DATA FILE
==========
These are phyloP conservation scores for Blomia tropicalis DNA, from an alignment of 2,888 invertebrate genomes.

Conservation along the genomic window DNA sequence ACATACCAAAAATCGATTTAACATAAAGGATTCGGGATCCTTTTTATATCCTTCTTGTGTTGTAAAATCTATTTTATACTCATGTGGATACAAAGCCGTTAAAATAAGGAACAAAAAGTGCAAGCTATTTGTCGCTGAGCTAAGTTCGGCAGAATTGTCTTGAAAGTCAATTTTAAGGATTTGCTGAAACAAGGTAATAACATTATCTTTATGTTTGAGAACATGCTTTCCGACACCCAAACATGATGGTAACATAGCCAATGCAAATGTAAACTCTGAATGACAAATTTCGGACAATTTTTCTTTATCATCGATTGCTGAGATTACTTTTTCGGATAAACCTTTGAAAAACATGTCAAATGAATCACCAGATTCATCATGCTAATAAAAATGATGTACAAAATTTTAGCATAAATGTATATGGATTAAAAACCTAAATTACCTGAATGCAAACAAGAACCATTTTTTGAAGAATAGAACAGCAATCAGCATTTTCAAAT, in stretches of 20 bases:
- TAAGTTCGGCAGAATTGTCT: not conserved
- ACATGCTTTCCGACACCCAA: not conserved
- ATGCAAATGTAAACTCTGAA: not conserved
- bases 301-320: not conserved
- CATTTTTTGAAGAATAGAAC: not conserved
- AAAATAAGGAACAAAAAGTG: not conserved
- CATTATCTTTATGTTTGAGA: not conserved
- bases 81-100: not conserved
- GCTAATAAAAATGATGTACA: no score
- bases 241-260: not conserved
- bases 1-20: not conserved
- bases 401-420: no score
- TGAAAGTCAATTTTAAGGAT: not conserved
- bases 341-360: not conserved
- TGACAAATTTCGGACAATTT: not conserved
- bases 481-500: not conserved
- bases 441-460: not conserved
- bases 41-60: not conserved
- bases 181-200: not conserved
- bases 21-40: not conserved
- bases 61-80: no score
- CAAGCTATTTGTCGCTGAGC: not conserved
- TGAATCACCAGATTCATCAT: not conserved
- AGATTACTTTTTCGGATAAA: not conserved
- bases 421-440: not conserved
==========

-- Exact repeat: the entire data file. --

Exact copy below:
These are phyloP conservation scores for Blomia tropicalis DNA, from an alignment of 2,888 invertebrate genomes.

Conservation along the genomic window DNA sequence ACATACCAAAAATCGATTTAACATAAAGGATTCGGGATCCTTTTTATATCCTTCTTGTGTTGTAAAATCTATTTTATACTCATGTGGATACAAAGCCGTTAAAATAAGGAACAAAAAGTGCAAGCTATTTGTCGCTGAGCTAAGTTCGGCAGAATTGTCTTGAAAGTCAATTTTAAGGATTTGCTGAAACAAGGTAATAACATTATCTTTATGTTTGAGAACATGCTTTCCGACACCCAAACATGATGGTAACATAGCCAATGCAAATGTAAACTCTGAATGACAAATTTCGGACAATTTTTCTTTATCATCGATTGCTGAGATTACTTTTTCGGATAAACCTTTGAAAAACATGTCAAATGAATCACCAGATTCATCATGCTAATAAAAATGATGTACAAAATTTTAGCATAAATGTATATGGATTAAAAACCTAAATTACCTGAATGCAAACAAGAACCATTTTTTGAAGAATAGAACAGCAATCAGCATTTTCAAAT, in stretches of 20 bases:
- TAAGTTCGGCAGAATTGTCT: not conserved
- ACATGCTTTCCGACACCCAA: not conserved
- ATGCAAATGTAAACTCTGAA: not conserved
- bases 301-320: not conserved
- CATTTTTTGAAGAATAGAAC: not conserved
- AAAATAAGGAACAAAAAGTG: not conserved
- CATTATCTTTATGTTTGAGA: not conserved
- bases 81-100: not conserved
- GCTAATAAAAATGATGTACA: no score
- bases 241-260: not conserved
- bases 1-20: not conserved
- bases 401-420: no score
- TGAAAGTCAATTTTAAGGAT: not conserved
- bases 341-360: not conserved
- TGACAAATTTCGGACAATTT: not conserved
- bases 481-500: not conserved
- bases 441-460: not conserved
- bases 41-60: not conserved
- bases 181-200: not conserved
- bases 21-40: not conserved
- bases 61-80: no score
- CAAGCTATTTGTCGCTGAGC: not conserved
- TGAATCACCAGATTCATCAT: not conserved
- AGATTACTTTTTCGGATAAA: not conserved
- bases 421-440: not conserved